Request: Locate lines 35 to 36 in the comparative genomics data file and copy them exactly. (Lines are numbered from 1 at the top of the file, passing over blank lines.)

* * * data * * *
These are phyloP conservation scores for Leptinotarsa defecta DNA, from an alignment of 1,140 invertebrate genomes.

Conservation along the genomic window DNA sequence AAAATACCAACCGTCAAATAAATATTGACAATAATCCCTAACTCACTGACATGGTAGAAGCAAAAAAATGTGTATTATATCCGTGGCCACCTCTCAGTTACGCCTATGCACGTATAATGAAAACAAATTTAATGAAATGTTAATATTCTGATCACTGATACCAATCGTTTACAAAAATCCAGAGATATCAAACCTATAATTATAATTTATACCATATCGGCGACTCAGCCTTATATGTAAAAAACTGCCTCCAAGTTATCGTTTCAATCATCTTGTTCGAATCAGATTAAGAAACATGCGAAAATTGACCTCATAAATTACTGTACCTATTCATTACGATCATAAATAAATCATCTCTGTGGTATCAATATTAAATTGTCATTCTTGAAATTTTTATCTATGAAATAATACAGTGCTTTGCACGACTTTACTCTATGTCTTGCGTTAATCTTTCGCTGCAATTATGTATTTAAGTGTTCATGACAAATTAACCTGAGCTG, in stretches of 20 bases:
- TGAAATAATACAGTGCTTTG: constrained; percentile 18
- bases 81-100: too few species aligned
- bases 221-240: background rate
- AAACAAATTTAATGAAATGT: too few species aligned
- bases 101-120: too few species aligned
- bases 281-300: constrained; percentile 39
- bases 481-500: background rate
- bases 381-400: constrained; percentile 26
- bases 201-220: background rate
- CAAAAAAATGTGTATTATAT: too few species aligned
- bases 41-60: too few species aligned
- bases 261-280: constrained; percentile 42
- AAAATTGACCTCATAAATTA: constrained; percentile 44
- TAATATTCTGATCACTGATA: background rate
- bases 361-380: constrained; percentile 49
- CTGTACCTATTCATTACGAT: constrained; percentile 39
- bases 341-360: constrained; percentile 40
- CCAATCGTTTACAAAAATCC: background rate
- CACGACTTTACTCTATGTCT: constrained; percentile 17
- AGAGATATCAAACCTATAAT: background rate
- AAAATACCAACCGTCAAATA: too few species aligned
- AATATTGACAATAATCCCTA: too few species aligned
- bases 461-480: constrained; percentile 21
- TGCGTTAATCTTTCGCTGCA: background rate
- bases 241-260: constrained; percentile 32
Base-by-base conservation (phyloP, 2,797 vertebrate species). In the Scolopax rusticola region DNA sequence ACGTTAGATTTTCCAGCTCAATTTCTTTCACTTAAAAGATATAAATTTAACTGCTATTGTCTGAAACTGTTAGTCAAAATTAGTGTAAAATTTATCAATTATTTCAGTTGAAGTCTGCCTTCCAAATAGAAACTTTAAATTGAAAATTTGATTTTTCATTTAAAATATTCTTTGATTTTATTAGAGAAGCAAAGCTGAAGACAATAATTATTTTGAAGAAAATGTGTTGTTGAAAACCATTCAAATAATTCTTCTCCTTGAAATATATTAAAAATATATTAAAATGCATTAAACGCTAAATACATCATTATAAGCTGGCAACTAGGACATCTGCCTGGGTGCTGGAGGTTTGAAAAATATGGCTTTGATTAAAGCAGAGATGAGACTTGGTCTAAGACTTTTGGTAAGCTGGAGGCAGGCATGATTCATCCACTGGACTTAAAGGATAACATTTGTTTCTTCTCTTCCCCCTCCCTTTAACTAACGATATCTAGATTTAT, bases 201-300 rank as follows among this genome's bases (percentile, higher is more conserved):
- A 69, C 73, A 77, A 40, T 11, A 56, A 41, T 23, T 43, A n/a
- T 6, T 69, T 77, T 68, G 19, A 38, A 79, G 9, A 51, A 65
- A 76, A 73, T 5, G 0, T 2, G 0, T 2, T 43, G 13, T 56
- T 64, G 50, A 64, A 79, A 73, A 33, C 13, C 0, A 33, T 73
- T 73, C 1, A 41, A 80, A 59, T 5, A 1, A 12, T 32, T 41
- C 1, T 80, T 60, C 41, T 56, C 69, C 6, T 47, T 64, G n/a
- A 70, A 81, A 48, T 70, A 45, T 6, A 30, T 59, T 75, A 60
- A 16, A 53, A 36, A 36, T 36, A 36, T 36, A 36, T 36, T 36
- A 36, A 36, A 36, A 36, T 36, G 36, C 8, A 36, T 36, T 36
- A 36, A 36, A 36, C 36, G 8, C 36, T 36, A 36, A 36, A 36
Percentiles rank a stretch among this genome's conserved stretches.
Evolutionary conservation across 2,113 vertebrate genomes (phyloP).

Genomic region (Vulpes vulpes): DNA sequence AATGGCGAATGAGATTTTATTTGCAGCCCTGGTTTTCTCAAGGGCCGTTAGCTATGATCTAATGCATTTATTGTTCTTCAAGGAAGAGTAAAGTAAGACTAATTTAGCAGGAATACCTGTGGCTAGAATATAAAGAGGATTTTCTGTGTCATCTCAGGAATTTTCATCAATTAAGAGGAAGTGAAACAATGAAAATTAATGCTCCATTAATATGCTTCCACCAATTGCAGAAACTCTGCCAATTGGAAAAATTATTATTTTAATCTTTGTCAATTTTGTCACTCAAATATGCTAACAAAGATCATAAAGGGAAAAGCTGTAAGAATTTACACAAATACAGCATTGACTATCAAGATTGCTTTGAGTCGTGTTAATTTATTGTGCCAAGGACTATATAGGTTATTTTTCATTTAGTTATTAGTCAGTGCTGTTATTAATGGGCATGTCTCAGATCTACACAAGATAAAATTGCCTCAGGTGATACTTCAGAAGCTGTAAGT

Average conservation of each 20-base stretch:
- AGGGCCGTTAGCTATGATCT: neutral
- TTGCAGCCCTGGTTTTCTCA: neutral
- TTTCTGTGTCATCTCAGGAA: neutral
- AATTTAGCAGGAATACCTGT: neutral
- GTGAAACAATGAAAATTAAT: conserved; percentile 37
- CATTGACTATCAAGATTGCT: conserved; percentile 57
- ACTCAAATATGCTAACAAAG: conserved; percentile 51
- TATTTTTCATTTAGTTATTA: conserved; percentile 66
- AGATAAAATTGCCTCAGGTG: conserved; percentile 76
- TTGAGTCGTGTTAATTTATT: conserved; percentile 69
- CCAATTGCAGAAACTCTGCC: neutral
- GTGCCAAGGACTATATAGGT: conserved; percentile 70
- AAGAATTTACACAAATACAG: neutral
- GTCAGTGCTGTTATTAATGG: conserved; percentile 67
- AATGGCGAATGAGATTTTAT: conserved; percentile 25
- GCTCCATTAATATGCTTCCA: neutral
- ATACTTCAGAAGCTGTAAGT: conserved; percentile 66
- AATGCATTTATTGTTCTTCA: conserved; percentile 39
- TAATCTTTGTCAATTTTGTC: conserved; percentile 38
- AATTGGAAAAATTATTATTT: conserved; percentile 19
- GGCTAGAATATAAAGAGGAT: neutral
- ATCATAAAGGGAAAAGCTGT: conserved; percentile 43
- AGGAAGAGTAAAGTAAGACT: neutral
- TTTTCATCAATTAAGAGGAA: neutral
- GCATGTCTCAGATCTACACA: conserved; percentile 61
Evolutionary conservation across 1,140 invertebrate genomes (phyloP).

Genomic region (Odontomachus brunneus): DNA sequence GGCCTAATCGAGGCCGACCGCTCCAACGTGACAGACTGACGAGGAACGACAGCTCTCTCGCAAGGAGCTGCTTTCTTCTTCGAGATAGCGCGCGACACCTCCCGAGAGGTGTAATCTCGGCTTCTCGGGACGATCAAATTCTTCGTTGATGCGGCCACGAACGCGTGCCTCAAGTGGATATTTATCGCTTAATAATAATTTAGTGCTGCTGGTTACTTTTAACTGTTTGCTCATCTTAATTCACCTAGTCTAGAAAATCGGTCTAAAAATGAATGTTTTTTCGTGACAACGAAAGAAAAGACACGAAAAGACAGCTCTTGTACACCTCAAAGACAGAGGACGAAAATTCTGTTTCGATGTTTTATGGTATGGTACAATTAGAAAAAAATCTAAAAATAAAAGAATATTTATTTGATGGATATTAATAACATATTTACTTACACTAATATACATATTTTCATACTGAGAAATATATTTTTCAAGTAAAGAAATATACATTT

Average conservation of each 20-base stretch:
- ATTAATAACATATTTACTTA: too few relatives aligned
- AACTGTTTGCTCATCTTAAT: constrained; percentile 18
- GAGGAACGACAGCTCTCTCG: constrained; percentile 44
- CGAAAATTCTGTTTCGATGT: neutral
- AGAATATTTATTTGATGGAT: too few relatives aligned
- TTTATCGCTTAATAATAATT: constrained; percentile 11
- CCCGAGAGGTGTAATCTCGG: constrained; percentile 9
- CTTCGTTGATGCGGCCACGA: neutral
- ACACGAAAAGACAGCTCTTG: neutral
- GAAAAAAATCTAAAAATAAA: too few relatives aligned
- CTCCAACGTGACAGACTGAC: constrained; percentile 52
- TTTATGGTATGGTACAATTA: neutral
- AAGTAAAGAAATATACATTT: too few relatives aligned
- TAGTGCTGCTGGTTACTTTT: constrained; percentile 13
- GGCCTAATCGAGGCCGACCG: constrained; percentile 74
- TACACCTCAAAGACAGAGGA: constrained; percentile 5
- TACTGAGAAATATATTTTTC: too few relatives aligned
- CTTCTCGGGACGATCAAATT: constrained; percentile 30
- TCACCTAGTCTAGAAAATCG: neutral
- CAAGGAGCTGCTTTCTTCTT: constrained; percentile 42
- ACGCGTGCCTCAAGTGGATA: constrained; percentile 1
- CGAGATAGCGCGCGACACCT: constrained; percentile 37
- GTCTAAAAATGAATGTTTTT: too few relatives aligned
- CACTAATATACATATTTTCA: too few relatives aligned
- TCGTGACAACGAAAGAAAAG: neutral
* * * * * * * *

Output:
- A 70, A 81, A 48, T 70, A 45, T 6, A 30, T 59, T 75, A 60
- A 16, A 53, A 36, A 36, T 36, A 36, T 36, A 36, T 36, T 36